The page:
Depending on where you live, your home’s foundation could be one of four different kinds, the most common of which are slab foundations. Even if you don’t own your place of residence, it’s still important to know which type of foundation you’re sitting on should any problems come up. We’ll take a look at each kind of foundation, its uses, and some of their pitfalls as well.
This kind of foundation is the most common with newly constructed homes, and for good reason too. Slab foundations provide a solid base for your home to sit on and are relatively low in cost compared to the other kinds of foundations. This kind of foundation is usually around four to eight inches thick of concrete block which is reinforced with rods for durability and strength.
In addition to this foundation being less expensive, it can also be constructed in a short amount of time, with drying time being minimal as well. As a last added benefit, there are no gaps or room between the foundation and the house, which means not having to worry about mold or insects.
Although it is an efficient kind of foundation, there are a couple of downfalls with them. Since there is no space between the house and the foundation, homes with slab foundations tend to warm faster. Additionally, and potentially a big drawback is that often times plumbing is embedded in the foundation itself. This means that if you need any plumbing replaced, you’ll have to tear up some of the foundation to get to it.
There are a couple different kinds of raised foundations: Stem wall foundations and pier-and-beam foundations. Both of these kinds of raised foundations are identical in construction, except in one facet: a pier-and-beam foundation uses concrete or brick blocks that are spaced apart and are reinforced with footings. A stem wall foundation is similar, except that the footings are continuous rather than spaced. Both of these foundations are supported by concrete beams, concrete piers, sonotubes, pad & blocks, or a combination of any of the four. With an elevated foundation, there is usually a crawlspace underneath the house which allows for easier access to plumbing.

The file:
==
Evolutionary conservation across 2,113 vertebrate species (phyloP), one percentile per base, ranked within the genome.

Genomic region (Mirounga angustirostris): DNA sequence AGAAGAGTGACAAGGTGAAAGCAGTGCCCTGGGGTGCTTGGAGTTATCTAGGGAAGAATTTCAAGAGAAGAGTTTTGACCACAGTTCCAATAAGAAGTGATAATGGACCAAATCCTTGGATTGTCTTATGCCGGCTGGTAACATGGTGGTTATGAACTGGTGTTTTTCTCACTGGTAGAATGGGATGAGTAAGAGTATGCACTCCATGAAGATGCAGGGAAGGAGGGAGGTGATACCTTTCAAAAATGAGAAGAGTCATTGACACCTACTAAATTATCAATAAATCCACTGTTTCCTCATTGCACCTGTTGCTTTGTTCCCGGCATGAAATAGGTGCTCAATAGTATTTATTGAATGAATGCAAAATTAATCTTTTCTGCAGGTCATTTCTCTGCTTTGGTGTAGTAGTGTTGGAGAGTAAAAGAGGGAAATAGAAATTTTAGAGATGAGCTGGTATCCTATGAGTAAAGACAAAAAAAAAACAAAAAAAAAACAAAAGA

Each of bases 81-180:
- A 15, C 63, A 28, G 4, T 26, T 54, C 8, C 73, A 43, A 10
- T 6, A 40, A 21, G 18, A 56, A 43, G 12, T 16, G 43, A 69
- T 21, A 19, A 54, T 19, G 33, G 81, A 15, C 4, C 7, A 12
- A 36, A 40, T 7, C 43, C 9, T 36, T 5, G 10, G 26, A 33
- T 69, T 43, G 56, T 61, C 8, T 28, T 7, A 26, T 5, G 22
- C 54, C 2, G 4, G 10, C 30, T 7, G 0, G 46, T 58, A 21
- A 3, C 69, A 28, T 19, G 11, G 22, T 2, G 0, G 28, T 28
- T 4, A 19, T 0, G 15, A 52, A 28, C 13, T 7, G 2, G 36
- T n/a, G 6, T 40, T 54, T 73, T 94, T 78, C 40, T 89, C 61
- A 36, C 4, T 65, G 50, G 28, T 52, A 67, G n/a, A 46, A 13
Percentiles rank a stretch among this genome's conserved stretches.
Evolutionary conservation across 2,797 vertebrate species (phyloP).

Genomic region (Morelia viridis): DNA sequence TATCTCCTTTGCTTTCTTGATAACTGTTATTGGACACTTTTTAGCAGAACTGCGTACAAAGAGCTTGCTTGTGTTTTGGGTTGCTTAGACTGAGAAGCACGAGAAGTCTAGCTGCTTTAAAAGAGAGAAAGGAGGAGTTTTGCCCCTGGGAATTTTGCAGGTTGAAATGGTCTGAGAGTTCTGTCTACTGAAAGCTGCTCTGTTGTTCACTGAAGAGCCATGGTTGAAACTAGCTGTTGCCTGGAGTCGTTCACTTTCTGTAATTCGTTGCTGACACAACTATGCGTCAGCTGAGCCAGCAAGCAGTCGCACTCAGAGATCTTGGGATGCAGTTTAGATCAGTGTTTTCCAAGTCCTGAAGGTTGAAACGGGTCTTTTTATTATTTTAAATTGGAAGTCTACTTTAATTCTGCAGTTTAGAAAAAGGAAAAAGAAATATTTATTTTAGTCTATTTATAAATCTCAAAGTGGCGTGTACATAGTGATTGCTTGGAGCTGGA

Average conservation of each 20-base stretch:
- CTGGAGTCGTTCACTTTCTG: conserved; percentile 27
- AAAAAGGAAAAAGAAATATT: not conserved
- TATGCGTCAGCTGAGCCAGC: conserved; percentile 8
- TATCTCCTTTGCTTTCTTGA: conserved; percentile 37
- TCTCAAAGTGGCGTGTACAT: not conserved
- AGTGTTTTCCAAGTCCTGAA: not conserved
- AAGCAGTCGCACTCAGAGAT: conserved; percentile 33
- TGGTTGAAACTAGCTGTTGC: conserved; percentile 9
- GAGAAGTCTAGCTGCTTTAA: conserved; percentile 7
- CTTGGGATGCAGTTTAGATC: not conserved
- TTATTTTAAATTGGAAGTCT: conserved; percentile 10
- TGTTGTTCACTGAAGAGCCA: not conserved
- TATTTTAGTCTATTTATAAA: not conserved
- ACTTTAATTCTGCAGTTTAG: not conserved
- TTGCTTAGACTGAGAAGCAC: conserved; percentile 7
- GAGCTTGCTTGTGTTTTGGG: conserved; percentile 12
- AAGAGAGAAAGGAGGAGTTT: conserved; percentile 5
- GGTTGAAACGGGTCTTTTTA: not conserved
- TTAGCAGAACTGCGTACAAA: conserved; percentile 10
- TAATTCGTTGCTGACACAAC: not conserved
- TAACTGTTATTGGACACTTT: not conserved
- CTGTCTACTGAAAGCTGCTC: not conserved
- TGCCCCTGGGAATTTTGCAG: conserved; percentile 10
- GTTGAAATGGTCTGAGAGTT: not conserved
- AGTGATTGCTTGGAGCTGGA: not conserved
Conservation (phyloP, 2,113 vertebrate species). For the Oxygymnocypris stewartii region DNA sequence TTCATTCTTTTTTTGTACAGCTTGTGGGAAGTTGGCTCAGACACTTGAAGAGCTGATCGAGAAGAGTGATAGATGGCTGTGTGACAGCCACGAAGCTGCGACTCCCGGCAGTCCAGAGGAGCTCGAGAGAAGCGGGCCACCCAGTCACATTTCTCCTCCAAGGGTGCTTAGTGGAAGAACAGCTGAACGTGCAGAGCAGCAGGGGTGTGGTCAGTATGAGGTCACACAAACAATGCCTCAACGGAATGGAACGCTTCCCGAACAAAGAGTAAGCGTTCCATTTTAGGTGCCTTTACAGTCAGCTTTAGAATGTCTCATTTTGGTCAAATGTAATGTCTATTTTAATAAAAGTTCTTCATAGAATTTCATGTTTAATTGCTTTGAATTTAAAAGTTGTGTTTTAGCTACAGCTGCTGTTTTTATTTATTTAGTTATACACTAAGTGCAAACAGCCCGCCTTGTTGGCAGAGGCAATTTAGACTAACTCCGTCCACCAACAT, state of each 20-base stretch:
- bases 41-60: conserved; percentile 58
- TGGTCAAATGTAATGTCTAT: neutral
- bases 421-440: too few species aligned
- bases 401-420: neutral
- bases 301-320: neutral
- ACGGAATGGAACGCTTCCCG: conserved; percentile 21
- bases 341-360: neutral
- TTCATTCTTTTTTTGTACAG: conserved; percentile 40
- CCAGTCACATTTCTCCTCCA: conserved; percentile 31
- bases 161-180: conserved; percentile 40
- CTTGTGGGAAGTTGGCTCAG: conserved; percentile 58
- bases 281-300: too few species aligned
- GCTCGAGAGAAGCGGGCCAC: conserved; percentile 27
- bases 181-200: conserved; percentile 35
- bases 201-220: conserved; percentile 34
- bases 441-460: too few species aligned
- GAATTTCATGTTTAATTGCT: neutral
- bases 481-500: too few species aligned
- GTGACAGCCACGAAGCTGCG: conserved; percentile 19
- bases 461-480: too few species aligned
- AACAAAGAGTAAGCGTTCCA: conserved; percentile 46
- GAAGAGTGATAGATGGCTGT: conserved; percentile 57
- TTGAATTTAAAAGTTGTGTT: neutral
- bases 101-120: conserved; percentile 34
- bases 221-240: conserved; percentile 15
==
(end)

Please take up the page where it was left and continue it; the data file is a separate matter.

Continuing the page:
There are some things to be wary of with raised foundations, however. The main concern is the cost of these kinds of foundations. Elevation can be a good thing to avoid potential flooding, but it does cost more to build a structure that isn’t on the ground. Raised foundations can also be prone to sagging if not installed correctly or if it has sustained damage.
Basement foundations are a popular option across the U.S. due to the extra space they can provide to homeowners. This room can be used as extra living space for storage. Basement foundations are usually constructed by lining the perimeter under the house with reinforced concrete walls, then building up from there. Additionally, basements can also provide a natural way to cool a warm house during summer months.
Basement foundations are also at the top of the list in terms of price, as it takes a lot to add underground square footage to your home. Aside from the price, basements can also be susceptible to moisture collection which, in turn, could lead to mold and mildew issues down the road.
It’s important to know what kind of foundation your house is sitting on so you can keep an eye out for any signs of foundation damage, especially since signs may differ from type to type. If you do notice any foundation damage, contact us or visit our foundation repair page for more information.